Review of the Urbana Bicycle
“A2Bism” — a term coined by Mikael Colville-Anderson of Copenhagenize — is the idea that bikes for transportation is such an everyday concept that you don’t even think of it.
Think about your everyday car use — you don’t suit up in special clothes or worry about the route you’ll take. You hop in your car and go. This is the philosophy behind some current cycling advocacy which promotes cycling as an everyday, utilitarian mode of transportation. You don’t suit up in special clothes — you just hop on the bike and go.
When Paul Harris of Canadian bike distributor KMI tried “A to B” bikes for the utility market at Interbike a few years ago, however, he thought the bikes all missed an important component: fun. He got together with experienced bike designer, dedicated urban commuter and mountain biker Jerome Roy to create an A to B machine that’s fun to ride, and the result is the Urbana Bicycle.
I’ve previously mentioned some of the utility features on the Urbana: monstrous 2.6 inch tires eat Montreal’s potholes for lunch and dinner. The rack (120 lb capacity!) can hold and carry anything. For the dedicated commuter, build options include internal gear hub, kickstand, fender, rack, and chainguard for a true “hop on and go” utility bike.
First, let’s talk about the Urbana “RNR”, which means ‘Reinforced Rack.’ This rock solid platform with 120 lb load capacity is amazing. Metal hooks provide handy mount points to wrap grocery bags. With a little ingenuity, the RNR can give longtail cargo bikes a run for their money. You can carry a nice load of groceries with this rack’s hook setup. Longtail cargo bikes are prohibited from my region’s rail commuter lines, but the short wheelbase means I can push this bike right onto the train.
I bolted a big plastic bin onto the rack and loaded it up with 50 pounds of car camping gear for a family trip. Besides the extra effort required to start and go uphill, the laden bike handled great for the four mile trip to the campsite.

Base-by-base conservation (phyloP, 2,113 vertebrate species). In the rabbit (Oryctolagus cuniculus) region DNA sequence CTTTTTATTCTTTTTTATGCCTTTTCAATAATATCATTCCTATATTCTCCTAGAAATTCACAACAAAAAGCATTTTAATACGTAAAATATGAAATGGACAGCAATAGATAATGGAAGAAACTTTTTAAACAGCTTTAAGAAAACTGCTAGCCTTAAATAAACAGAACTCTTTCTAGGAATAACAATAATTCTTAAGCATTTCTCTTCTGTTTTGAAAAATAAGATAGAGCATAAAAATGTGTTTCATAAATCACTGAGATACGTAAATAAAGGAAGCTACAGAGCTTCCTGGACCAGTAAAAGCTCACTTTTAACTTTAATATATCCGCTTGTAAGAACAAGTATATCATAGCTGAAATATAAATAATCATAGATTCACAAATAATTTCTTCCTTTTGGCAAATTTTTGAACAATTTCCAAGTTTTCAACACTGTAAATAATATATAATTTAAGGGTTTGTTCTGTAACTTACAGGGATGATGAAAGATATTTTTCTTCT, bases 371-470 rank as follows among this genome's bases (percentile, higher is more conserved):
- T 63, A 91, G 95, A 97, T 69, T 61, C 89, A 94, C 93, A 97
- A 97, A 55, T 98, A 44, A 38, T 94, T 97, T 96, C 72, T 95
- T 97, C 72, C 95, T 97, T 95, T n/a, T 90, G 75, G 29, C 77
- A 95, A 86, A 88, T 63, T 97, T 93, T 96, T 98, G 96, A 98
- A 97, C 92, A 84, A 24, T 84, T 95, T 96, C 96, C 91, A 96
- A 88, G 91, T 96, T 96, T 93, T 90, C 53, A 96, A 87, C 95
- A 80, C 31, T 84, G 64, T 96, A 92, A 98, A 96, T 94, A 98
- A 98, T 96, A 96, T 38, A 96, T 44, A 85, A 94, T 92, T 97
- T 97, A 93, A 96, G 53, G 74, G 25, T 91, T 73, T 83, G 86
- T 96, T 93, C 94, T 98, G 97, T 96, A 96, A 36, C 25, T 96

On the return trip, my daughter and I took a scenic route that involved a two mile detour on sandy fire roads through the state park. My daughter wasn’t confident bombing downhill on rutted trails and wanted to walk down, so I strapped her 30 pound bike to the top of camping gear, resulting in a nice Jethro Clampett style pile towering over my head. In spite of the water bars, ruts, and roots across my way, there were no scary creaks or groans coming from the rear of the bike. I felt absolutely confident navigating this fully loaded bike over hill and dale and along the dusty trail. I wish I stopped to take a photo of this getup, but perhaps later I’ll reproduce this feat. (I later broke my plastic bin through circumstances that had nothing to do with the bike.
I hope to have video of this soon, but I’ve discovered the Urbana bike and RNR are sturdy enough to surf on!
The Urbana bike’s geometry with its slack headtube angle results in a lot of trail, resulting in interesting handling characteristics. When I lean the bike up against a wall, the front wheel flops around and the entire bike falls over; you may want the kickstand to prevent this. It takes a little more effort than usual to ride this bike no-handed, in spite of the wide tires. I’m not normally able to roll backwards for any distance on a bike, but on the Urbana it’s almost easy.